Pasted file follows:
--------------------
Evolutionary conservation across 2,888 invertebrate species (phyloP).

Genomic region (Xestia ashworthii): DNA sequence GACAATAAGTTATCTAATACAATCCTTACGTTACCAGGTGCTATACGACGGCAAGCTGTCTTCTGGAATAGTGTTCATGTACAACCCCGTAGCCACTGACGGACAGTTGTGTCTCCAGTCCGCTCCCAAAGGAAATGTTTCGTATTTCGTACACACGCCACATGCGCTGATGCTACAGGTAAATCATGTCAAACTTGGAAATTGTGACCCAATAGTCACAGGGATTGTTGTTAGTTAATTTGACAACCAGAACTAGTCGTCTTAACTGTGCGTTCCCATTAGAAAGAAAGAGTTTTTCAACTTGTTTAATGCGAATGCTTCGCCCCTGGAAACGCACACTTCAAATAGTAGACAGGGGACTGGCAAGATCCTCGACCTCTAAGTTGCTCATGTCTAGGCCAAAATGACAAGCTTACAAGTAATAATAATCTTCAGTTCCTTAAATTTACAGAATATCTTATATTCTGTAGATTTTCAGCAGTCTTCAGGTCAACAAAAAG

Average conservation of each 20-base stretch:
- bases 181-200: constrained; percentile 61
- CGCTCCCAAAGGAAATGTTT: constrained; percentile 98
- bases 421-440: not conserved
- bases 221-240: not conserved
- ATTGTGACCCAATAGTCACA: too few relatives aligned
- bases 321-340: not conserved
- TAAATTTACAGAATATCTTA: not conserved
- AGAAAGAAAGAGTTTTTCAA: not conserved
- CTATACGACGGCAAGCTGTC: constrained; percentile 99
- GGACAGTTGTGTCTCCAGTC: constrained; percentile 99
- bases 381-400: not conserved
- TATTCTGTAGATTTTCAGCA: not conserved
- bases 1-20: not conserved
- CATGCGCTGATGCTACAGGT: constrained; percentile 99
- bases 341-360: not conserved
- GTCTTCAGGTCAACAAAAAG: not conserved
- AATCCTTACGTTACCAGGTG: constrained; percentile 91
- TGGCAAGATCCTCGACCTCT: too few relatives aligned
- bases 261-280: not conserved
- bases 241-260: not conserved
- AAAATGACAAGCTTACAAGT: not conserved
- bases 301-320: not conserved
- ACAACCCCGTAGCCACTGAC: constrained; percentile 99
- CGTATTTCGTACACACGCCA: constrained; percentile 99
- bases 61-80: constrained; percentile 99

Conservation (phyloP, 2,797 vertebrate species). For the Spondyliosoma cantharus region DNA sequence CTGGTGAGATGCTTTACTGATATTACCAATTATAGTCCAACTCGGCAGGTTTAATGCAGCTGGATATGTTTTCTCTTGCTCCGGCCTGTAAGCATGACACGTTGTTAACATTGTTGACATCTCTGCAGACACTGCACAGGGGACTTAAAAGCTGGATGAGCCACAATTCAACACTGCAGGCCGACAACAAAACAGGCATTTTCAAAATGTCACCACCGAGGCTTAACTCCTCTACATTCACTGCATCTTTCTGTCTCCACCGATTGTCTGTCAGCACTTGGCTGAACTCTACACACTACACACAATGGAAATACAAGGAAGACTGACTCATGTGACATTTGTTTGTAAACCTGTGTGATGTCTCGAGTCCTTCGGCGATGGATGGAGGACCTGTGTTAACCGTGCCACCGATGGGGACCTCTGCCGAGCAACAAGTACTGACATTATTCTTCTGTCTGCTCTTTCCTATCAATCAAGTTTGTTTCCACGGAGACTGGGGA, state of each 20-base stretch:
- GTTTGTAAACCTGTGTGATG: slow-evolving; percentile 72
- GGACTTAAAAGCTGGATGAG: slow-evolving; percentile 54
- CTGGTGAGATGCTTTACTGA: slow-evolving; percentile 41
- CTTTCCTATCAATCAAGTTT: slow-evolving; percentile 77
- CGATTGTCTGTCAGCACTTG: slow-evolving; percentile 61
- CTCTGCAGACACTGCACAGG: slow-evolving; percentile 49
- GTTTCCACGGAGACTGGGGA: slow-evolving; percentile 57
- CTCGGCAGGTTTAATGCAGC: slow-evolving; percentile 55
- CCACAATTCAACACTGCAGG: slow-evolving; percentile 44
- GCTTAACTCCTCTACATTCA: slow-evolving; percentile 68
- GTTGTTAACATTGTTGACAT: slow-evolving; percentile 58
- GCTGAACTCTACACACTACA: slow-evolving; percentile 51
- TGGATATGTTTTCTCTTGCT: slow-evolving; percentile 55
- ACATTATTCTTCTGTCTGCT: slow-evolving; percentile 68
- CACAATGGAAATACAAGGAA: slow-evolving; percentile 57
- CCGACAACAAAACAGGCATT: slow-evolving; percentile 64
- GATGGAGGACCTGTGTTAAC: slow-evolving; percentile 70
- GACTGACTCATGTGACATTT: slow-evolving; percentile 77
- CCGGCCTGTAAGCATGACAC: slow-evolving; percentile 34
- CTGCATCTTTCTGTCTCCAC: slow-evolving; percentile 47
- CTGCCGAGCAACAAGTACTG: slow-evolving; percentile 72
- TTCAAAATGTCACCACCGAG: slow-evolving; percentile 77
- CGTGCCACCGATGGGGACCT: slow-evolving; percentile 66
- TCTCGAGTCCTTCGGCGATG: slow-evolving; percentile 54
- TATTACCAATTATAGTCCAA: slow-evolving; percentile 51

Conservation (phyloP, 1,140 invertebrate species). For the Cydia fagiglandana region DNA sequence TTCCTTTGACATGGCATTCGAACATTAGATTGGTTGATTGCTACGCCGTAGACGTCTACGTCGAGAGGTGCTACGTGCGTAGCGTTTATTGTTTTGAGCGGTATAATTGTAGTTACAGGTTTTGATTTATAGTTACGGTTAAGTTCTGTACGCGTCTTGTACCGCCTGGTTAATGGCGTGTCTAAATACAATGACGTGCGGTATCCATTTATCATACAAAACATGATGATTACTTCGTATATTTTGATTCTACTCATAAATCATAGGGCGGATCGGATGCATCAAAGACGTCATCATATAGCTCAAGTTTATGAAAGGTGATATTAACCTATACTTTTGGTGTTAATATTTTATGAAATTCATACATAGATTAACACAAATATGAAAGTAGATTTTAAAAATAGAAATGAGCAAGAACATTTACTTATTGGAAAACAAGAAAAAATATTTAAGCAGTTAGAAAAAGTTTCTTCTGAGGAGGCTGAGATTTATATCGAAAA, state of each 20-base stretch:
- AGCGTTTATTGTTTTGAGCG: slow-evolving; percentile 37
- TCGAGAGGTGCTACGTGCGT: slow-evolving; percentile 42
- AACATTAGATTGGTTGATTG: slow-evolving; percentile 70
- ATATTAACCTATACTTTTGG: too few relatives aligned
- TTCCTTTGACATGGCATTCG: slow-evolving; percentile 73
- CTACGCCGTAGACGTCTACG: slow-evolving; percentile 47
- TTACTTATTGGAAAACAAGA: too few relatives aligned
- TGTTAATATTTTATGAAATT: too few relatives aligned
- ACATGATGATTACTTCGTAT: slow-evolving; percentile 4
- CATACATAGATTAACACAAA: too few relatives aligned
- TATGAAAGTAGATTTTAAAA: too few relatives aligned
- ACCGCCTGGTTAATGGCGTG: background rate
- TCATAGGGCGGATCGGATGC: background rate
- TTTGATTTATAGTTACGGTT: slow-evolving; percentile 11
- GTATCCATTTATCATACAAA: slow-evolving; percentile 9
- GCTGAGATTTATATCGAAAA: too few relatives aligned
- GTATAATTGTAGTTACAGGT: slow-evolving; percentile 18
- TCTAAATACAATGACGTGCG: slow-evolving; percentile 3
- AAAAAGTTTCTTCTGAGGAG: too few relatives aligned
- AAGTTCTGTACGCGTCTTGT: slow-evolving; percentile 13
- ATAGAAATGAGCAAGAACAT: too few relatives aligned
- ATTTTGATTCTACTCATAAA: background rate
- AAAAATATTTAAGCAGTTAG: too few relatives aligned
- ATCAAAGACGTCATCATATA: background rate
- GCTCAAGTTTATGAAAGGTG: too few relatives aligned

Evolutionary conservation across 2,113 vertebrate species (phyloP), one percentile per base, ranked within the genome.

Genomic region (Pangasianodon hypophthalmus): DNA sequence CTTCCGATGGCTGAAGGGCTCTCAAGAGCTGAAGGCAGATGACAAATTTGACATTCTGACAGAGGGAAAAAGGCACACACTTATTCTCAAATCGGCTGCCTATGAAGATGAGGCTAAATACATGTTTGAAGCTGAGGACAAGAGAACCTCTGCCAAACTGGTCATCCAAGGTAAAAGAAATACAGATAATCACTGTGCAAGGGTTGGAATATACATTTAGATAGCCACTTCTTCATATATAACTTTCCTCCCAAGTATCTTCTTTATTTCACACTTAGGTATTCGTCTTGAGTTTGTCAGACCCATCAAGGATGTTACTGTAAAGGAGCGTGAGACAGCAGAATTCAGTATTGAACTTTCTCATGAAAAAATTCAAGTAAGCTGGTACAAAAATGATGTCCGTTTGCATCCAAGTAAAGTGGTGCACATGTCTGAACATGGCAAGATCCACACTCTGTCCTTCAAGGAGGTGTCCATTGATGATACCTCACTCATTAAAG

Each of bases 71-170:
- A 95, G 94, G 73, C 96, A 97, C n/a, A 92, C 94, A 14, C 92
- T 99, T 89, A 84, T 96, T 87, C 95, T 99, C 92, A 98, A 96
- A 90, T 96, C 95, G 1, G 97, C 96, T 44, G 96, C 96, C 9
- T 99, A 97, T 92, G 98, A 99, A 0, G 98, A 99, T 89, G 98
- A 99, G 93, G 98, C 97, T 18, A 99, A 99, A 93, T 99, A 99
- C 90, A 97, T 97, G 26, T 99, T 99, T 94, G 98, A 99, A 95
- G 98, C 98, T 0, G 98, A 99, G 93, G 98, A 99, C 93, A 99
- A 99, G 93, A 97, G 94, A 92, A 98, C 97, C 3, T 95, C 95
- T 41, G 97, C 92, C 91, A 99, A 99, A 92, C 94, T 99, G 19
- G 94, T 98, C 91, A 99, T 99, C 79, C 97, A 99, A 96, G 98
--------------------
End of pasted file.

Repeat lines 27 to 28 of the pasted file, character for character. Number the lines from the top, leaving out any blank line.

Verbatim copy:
- CGTATTTCGTACACACGCCA: constrained; percentile 99
- bases 61-80: constrained; percentile 99